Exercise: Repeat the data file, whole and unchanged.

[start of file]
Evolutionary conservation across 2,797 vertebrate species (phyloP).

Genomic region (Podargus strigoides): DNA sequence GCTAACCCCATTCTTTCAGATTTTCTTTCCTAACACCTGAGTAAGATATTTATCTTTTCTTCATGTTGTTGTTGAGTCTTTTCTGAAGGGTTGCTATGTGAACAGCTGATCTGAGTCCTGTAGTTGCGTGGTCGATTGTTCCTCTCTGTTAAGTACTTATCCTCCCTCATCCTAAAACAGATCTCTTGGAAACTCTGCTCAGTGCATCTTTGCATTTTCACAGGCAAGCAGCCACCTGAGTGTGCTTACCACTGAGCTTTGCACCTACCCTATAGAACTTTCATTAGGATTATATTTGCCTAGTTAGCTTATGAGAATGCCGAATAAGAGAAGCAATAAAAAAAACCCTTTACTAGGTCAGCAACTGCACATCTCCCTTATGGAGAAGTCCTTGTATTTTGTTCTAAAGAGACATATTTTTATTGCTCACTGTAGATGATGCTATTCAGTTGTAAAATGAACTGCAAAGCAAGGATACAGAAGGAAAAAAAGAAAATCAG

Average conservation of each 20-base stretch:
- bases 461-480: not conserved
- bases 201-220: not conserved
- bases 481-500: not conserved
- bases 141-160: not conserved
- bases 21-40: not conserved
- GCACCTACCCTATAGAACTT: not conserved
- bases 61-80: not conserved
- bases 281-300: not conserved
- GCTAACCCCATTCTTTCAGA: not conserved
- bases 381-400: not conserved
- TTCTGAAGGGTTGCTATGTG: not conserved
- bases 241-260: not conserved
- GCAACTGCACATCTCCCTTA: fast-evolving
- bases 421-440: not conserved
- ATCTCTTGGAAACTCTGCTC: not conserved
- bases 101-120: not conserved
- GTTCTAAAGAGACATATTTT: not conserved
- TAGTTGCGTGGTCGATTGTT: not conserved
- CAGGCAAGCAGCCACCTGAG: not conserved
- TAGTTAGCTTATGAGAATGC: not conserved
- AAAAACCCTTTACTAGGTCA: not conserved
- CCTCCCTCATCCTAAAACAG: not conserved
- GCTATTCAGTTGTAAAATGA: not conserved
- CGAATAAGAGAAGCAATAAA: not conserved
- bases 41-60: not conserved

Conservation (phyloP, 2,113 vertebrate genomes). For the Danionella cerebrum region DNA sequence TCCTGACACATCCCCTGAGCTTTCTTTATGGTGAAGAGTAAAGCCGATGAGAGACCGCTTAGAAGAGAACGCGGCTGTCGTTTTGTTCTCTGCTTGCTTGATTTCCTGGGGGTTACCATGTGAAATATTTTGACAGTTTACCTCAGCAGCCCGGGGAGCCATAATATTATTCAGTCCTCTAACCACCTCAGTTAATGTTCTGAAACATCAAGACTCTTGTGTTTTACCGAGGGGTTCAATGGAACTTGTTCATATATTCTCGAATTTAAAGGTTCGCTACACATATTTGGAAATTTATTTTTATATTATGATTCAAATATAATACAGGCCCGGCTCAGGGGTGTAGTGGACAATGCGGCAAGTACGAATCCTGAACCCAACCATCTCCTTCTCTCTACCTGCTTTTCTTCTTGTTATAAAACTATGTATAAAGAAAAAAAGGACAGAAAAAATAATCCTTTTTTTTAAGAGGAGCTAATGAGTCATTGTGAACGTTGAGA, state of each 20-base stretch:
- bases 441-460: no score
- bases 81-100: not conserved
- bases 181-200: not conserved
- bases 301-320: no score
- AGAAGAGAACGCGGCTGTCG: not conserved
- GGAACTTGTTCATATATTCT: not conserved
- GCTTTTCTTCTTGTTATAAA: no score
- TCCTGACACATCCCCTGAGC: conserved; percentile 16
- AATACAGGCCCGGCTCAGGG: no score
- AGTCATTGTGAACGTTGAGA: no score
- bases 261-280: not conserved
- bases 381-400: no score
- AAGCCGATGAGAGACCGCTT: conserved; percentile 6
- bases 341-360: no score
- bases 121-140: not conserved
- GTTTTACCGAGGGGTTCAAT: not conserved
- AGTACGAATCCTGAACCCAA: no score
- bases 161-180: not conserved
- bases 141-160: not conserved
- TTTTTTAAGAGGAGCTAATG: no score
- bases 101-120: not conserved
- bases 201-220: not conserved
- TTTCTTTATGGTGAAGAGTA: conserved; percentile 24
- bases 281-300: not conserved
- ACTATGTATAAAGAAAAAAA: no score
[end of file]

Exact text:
Evolutionary conservation across 2,797 vertebrate species (phyloP).

Genomic region (Podargus strigoides): DNA sequence GCTAACCCCATTCTTTCAGATTTTCTTTCCTAACACCTGAGTAAGATATTTATCTTTTCTTCATGTTGTTGTTGAGTCTTTTCTGAAGGGTTGCTATGTGAACAGCTGATCTGAGTCCTGTAGTTGCGTGGTCGATTGTTCCTCTCTGTTAAGTACTTATCCTCCCTCATCCTAAAACAGATCTCTTGGAAACTCTGCTCAGTGCATCTTTGCATTTTCACAGGCAAGCAGCCACCTGAGTGTGCTTACCACTGAGCTTTGCACCTACCCTATAGAACTTTCATTAGGATTATATTTGCCTAGTTAGCTTATGAGAATGCCGAATAAGAGAAGCAATAAAAAAAACCCTTTACTAGGTCAGCAACTGCACATCTCCCTTATGGAGAAGTCCTTGTATTTTGTTCTAAAGAGACATATTTTTATTGCTCACTGTAGATGATGCTATTCAGTTGTAAAATGAACTGCAAAGCAAGGATACAGAAGGAAAAAAAGAAAATCAG

Average conservation of each 20-base stretch:
- bases 461-480: not conserved
- bases 201-220: not conserved
- bases 481-500: not conserved
- bases 141-160: not conserved
- bases 21-40: not conserved
- GCACCTACCCTATAGAACTT: not conserved
- bases 61-80: not conserved
- bases 281-300: not conserved
- GCTAACCCCATTCTTTCAGA: not conserved
- bases 381-400: not conserved
- TTCTGAAGGGTTGCTATGTG: not conserved
- bases 241-260: not conserved
- GCAACTGCACATCTCCCTTA: fast-evolving
- bases 421-440: not conserved
- ATCTCTTGGAAACTCTGCTC: not conserved
- bases 101-120: not conserved
- GTTCTAAAGAGACATATTTT: not conserved
- TAGTTGCGTGGTCGATTGTT: not conserved
- CAGGCAAGCAGCCACCTGAG: not conserved
- TAGTTAGCTTATGAGAATGC: not conserved
- AAAAACCCTTTACTAGGTCA: not conserved
- CCTCCCTCATCCTAAAACAG: not conserved
- GCTATTCAGTTGTAAAATGA: not conserved
- CGAATAAGAGAAGCAATAAA: not conserved
- bases 41-60: not conserved

Conservation (phyloP, 2,113 vertebrate genomes). For the Danionella cerebrum region DNA sequence TCCTGACACATCCCCTGAGCTTTCTTTATGGTGAAGAGTAAAGCCGATGAGAGACCGCTTAGAAGAGAACGCGGCTGTCGTTTTGTTCTCTGCTTGCTTGATTTCCTGGGGGTTACCATGTGAAATATTTTGACAGTTTACCTCAGCAGCCCGGGGAGCCATAATATTATTCAGTCCTCTAACCACCTCAGTTAATGTTCTGAAACATCAAGACTCTTGTGTTTTACCGAGGGGTTCAATGGAACTTGTTCATATATTCTCGAATTTAAAGGTTCGCTACACATATTTGGAAATTTATTTTTATATTATGATTCAAATATAATACAGGCCCGGCTCAGGGGTGTAGTGGACAATGCGGCAAGTACGAATCCTGAACCCAACCATCTCCTTCTCTCTACCTGCTTTTCTTCTTGTTATAAAACTATGTATAAAGAAAAAAAGGACAGAAAAAATAATCCTTTTTTTTAAGAGGAGCTAATGAGTCATTGTGAACGTTGAGA, state of each 20-base stretch:
- bases 441-460: no score
- bases 81-100: not conserved
- bases 181-200: not conserved
- bases 301-320: no score
- AGAAGAGAACGCGGCTGTCG: not conserved
- GGAACTTGTTCATATATTCT: not conserved
- GCTTTTCTTCTTGTTATAAA: no score
- TCCTGACACATCCCCTGAGC: conserved; percentile 16
- AATACAGGCCCGGCTCAGGG: no score
- AGTCATTGTGAACGTTGAGA: no score
- bases 261-280: not conserved
- bases 381-400: no score
- AAGCCGATGAGAGACCGCTT: conserved; percentile 6
- bases 341-360: no score
- bases 121-140: not conserved
- GTTTTACCGAGGGGTTCAAT: not conserved
- AGTACGAATCCTGAACCCAA: no score
- bases 161-180: not conserved
- bases 141-160: not conserved
- TTTTTTAAGAGGAGCTAATG: no score
- bases 101-120: not conserved
- bases 201-220: not conserved
- TTTCTTTATGGTGAAGAGTA: conserved; percentile 24
- bases 281-300: not conserved
- ACTATGTATAAAGAAAAAAA: no score